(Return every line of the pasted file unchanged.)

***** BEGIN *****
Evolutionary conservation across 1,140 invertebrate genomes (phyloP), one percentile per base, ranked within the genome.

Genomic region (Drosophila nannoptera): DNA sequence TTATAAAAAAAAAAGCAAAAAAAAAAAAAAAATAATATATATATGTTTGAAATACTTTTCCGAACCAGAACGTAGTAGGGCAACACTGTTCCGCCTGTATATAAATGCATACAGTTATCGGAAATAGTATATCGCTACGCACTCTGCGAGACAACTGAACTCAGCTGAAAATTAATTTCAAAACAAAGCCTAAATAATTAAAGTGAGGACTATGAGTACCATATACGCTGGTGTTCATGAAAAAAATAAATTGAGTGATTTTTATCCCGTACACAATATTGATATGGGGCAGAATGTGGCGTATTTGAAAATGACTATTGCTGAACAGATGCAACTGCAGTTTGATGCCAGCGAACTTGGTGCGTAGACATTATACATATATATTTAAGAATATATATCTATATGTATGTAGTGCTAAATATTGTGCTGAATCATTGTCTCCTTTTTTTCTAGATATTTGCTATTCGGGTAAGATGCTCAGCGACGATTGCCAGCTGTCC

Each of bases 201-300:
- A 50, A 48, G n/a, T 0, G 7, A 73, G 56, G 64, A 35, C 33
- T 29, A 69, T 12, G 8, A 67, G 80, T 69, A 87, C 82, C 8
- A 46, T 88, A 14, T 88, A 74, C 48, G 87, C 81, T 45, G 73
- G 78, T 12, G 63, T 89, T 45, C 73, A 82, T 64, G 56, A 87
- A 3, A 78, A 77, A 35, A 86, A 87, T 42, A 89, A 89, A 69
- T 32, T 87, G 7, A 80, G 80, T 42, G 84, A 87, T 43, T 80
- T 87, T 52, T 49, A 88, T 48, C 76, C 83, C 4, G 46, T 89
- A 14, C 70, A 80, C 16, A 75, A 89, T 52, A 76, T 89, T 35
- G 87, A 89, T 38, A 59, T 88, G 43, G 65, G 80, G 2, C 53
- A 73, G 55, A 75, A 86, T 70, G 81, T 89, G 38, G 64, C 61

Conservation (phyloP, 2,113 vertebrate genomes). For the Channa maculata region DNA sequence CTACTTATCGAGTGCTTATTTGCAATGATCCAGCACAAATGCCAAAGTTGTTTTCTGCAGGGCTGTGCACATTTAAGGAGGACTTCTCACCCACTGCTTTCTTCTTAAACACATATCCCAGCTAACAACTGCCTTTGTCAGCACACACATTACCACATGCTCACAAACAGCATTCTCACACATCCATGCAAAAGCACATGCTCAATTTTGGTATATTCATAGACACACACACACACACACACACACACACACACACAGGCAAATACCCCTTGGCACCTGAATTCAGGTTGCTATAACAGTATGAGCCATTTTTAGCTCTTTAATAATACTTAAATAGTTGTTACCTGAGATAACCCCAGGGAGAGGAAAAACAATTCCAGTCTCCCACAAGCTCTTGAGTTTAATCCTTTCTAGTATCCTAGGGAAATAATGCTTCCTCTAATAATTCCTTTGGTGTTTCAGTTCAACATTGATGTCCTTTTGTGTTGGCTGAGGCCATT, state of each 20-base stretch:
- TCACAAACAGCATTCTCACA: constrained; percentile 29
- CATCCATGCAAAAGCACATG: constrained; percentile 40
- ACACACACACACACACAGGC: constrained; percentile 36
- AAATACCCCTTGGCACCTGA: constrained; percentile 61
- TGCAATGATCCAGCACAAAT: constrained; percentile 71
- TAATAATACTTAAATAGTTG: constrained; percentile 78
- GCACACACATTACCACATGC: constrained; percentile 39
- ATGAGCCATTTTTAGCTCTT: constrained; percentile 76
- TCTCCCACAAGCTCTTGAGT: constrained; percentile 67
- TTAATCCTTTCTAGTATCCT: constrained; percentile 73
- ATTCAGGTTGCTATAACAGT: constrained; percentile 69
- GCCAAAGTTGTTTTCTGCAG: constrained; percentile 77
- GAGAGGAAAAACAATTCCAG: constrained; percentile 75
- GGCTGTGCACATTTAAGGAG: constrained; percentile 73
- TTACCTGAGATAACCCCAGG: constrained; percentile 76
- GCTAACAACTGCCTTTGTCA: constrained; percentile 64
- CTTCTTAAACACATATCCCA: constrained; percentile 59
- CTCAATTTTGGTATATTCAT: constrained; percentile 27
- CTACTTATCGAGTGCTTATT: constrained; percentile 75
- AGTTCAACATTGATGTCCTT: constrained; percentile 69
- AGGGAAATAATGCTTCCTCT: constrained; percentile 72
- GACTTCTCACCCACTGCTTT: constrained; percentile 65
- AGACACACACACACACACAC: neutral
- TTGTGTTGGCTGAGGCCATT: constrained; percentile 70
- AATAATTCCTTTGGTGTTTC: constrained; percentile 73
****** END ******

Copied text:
Evolutionary conservation across 1,140 invertebrate genomes (phyloP), one percentile per base, ranked within the genome.

Genomic region (Drosophila nannoptera): DNA sequence TTATAAAAAAAAAAGCAAAAAAAAAAAAAAAATAATATATATATGTTTGAAATACTTTTCCGAACCAGAACGTAGTAGGGCAACACTGTTCCGCCTGTATATAAATGCATACAGTTATCGGAAATAGTATATCGCTACGCACTCTGCGAGACAACTGAACTCAGCTGAAAATTAATTTCAAAACAAAGCCTAAATAATTAAAGTGAGGACTATGAGTACCATATACGCTGGTGTTCATGAAAAAAATAAATTGAGTGATTTTTATCCCGTACACAATATTGATATGGGGCAGAATGTGGCGTATTTGAAAATGACTATTGCTGAACAGATGCAACTGCAGTTTGATGCCAGCGAACTTGGTGCGTAGACATTATACATATATATTTAAGAATATATATCTATATGTATGTAGTGCTAAATATTGTGCTGAATCATTGTCTCCTTTTTTTCTAGATATTTGCTATTCGGGTAAGATGCTCAGCGACGATTGCCAGCTGTCC

Each of bases 201-300:
- A 50, A 48, G n/a, T 0, G 7, A 73, G 56, G 64, A 35, C 33
- T 29, A 69, T 12, G 8, A 67, G 80, T 69, A 87, C 82, C 8
- A 46, T 88, A 14, T 88, A 74, C 48, G 87, C 81, T 45, G 73
- G 78, T 12, G 63, T 89, T 45, C 73, A 82, T 64, G 56, A 87
- A 3, A 78, A 77, A 35, A 86, A 87, T 42, A 89, A 89, A 69
- T 32, T 87, G 7, A 80, G 80, T 42, G 84, A 87, T 43, T 80
- T 87, T 52, T 49, A 88, T 48, C 76, C 83, C 4, G 46, T 89
- A 14, C 70, A 80, C 16, A 75, A 89, T 52, A 76, T 89, T 35
- G 87, A 89, T 38, A 59, T 88, G 43, G 65, G 80, G 2, C 53
- A 73, G 55, A 75, A 86, T 70, G 81, T 89, G 38, G 64, C 61

Conservation (phyloP, 2,113 vertebrate genomes). For the Channa maculata region DNA sequence CTACTTATCGAGTGCTTATTTGCAATGATCCAGCACAAATGCCAAAGTTGTTTTCTGCAGGGCTGTGCACATTTAAGGAGGACTTCTCACCCACTGCTTTCTTCTTAAACACATATCCCAGCTAACAACTGCCTTTGTCAGCACACACATTACCACATGCTCACAAACAGCATTCTCACACATCCATGCAAAAGCACATGCTCAATTTTGGTATATTCATAGACACACACACACACACACACACACACACACACACAGGCAAATACCCCTTGGCACCTGAATTCAGGTTGCTATAACAGTATGAGCCATTTTTAGCTCTTTAATAATACTTAAATAGTTGTTACCTGAGATAACCCCAGGGAGAGGAAAAACAATTCCAGTCTCCCACAAGCTCTTGAGTTTAATCCTTTCTAGTATCCTAGGGAAATAATGCTTCCTCTAATAATTCCTTTGGTGTTTCAGTTCAACATTGATGTCCTTTTGTGTTGGCTGAGGCCATT, state of each 20-base stretch:
- TCACAAACAGCATTCTCACA: constrained; percentile 29
- CATCCATGCAAAAGCACATG: constrained; percentile 40
- ACACACACACACACACAGGC: constrained; percentile 36
- AAATACCCCTTGGCACCTGA: constrained; percentile 61
- TGCAATGATCCAGCACAAAT: constrained; percentile 71
- TAATAATACTTAAATAGTTG: constrained; percentile 78
- GCACACACATTACCACATGC: constrained; percentile 39
- ATGAGCCATTTTTAGCTCTT: constrained; percentile 76
- TCTCCCACAAGCTCTTGAGT: constrained; percentile 67
- TTAATCCTTTCTAGTATCCT: constrained; percentile 73
- ATTCAGGTTGCTATAACAGT: constrained; percentile 69
- GCCAAAGTTGTTTTCTGCAG: constrained; percentile 77
- GAGAGGAAAAACAATTCCAG: constrained; percentile 75
- GGCTGTGCACATTTAAGGAG: constrained; percentile 73
- TTACCTGAGATAACCCCAGG: constrained; percentile 76
- GCTAACAACTGCCTTTGTCA: constrained; percentile 64
- CTTCTTAAACACATATCCCA: constrained; percentile 59
- CTCAATTTTGGTATATTCAT: constrained; percentile 27
- CTACTTATCGAGTGCTTATT: constrained; percentile 75
- AGTTCAACATTGATGTCCTT: constrained; percentile 69
- AGGGAAATAATGCTTCCTCT: constrained; percentile 72
- GACTTCTCACCCACTGCTTT: constrained; percentile 65
- AGACACACACACACACACAC: neutral
- TTGTGTTGGCTGAGGCCATT: constrained; percentile 70
- AATAATTCCTTTGGTGTTTC: constrained; percentile 73